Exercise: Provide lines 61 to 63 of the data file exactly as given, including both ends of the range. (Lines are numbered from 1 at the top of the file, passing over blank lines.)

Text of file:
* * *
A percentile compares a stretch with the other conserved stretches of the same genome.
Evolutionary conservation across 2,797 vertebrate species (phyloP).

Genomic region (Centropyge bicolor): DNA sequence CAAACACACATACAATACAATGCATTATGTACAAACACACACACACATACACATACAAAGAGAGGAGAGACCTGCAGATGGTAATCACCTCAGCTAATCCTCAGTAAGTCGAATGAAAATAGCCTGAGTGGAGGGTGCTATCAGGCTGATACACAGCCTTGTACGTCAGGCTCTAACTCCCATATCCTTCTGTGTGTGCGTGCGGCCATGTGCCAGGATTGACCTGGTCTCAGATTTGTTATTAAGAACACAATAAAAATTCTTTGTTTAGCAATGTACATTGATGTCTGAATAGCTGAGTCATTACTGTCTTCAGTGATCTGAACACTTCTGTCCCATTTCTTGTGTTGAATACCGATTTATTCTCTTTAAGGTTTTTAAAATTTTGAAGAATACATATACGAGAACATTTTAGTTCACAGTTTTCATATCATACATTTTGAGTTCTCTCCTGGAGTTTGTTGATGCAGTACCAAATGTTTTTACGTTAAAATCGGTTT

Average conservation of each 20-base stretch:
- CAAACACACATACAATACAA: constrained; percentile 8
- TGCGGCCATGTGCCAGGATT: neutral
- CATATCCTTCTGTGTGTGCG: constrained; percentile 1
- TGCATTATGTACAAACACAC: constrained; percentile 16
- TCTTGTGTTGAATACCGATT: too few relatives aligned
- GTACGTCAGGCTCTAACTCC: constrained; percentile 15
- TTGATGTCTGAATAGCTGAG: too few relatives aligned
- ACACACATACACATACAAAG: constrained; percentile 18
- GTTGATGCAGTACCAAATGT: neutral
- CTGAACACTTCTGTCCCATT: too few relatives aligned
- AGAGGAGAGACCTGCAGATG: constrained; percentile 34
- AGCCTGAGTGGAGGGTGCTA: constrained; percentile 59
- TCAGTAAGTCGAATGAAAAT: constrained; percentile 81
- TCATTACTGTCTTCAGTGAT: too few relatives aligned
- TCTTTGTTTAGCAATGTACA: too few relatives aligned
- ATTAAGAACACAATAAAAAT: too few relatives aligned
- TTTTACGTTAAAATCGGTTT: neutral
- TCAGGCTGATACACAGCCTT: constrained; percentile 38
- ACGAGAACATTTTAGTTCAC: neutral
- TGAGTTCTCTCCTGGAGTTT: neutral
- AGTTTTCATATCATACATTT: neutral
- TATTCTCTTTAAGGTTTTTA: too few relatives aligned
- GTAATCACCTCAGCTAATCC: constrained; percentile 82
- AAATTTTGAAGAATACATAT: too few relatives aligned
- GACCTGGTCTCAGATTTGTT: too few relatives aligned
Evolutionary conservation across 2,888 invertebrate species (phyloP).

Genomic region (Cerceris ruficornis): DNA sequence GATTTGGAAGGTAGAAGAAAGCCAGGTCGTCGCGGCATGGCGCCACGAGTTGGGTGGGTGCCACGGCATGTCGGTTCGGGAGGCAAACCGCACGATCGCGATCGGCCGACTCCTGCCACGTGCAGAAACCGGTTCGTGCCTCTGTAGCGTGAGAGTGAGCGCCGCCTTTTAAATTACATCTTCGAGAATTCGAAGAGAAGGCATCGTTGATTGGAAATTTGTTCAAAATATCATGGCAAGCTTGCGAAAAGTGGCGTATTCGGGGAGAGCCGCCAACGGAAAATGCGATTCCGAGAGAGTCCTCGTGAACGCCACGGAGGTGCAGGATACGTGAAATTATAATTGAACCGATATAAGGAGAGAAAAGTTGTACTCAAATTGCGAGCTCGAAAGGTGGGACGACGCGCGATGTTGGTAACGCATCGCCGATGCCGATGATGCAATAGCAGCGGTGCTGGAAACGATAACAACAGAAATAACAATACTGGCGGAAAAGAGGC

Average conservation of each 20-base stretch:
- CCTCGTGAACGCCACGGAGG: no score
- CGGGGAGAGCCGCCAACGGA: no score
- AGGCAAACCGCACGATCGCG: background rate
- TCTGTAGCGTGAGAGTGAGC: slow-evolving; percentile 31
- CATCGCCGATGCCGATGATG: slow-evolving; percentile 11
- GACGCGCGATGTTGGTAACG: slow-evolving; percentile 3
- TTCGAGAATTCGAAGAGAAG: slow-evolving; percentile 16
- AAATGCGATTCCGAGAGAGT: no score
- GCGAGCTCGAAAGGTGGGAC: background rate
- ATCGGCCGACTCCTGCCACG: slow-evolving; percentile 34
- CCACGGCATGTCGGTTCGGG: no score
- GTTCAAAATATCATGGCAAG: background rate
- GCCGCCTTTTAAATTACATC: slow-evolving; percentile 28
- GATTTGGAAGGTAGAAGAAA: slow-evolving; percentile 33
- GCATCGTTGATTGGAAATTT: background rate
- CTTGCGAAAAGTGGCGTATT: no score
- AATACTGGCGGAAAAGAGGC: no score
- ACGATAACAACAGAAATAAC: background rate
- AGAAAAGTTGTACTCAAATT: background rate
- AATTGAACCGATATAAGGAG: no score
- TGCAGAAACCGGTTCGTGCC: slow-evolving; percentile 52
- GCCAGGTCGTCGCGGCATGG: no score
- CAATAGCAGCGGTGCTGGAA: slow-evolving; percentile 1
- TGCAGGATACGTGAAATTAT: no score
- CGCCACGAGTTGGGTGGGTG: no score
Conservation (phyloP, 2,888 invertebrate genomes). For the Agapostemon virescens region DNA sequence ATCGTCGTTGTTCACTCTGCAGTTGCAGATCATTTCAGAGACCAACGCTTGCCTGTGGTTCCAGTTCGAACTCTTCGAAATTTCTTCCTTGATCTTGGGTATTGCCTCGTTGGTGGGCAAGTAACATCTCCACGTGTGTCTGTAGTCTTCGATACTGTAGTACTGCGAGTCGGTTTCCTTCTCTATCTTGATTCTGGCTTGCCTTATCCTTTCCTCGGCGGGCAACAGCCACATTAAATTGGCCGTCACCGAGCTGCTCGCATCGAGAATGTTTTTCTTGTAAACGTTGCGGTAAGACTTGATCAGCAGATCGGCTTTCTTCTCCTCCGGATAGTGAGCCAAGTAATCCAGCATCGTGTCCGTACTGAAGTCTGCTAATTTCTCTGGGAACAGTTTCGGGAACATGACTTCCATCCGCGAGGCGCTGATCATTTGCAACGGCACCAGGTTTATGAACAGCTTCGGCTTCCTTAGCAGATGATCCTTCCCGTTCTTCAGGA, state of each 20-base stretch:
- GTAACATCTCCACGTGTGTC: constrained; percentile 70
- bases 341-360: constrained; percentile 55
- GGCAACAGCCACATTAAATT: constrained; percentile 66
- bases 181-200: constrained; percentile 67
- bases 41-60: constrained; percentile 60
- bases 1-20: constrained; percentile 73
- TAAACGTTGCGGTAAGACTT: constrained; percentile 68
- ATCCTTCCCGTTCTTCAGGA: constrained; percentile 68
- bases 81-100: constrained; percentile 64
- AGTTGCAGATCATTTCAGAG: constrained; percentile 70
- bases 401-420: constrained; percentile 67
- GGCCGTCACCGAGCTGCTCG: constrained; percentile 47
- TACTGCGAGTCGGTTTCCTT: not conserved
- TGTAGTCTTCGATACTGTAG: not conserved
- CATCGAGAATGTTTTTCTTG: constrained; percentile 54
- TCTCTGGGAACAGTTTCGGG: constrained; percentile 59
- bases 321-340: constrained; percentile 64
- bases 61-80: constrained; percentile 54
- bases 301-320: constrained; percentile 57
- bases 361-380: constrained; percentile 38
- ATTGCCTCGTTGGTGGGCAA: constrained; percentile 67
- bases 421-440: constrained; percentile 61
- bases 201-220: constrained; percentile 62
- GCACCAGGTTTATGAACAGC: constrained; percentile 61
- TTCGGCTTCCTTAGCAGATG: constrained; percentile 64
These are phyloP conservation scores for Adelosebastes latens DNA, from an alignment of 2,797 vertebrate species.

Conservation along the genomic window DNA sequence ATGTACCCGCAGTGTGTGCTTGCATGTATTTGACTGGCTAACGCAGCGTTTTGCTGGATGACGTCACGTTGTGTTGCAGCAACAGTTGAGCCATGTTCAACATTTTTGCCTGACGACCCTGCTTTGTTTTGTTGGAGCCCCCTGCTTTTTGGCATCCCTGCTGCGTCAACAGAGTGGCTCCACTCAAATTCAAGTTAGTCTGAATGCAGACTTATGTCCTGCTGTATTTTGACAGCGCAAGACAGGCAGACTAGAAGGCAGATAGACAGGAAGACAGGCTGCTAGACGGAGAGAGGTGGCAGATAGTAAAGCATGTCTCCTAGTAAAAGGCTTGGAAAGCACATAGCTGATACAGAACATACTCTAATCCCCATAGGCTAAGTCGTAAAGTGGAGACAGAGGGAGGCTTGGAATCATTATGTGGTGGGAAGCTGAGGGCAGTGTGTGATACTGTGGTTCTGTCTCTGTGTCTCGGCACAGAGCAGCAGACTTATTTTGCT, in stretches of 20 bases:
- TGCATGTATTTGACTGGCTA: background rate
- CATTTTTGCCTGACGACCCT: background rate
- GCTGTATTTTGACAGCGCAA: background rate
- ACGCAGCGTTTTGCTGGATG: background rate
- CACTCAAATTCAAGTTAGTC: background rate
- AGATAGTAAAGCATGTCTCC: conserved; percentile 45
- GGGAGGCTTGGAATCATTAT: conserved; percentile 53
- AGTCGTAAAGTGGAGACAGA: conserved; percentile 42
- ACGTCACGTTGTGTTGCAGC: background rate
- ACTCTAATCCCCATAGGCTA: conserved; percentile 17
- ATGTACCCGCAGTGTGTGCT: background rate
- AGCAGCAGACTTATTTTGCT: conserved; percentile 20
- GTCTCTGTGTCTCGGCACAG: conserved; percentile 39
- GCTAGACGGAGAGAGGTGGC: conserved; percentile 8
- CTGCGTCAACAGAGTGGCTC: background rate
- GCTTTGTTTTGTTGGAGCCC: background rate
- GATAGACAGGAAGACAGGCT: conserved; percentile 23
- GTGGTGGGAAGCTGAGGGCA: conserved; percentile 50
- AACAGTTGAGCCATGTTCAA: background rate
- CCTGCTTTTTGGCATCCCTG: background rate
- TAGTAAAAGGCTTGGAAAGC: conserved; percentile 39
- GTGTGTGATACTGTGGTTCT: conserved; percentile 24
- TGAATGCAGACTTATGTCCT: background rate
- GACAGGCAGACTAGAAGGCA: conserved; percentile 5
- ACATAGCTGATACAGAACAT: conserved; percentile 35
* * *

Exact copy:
- GGCAACAGCCACATTAAATT: constrained; percentile 66
- bases 181-200: constrained; percentile 67
- bases 41-60: constrained; percentile 60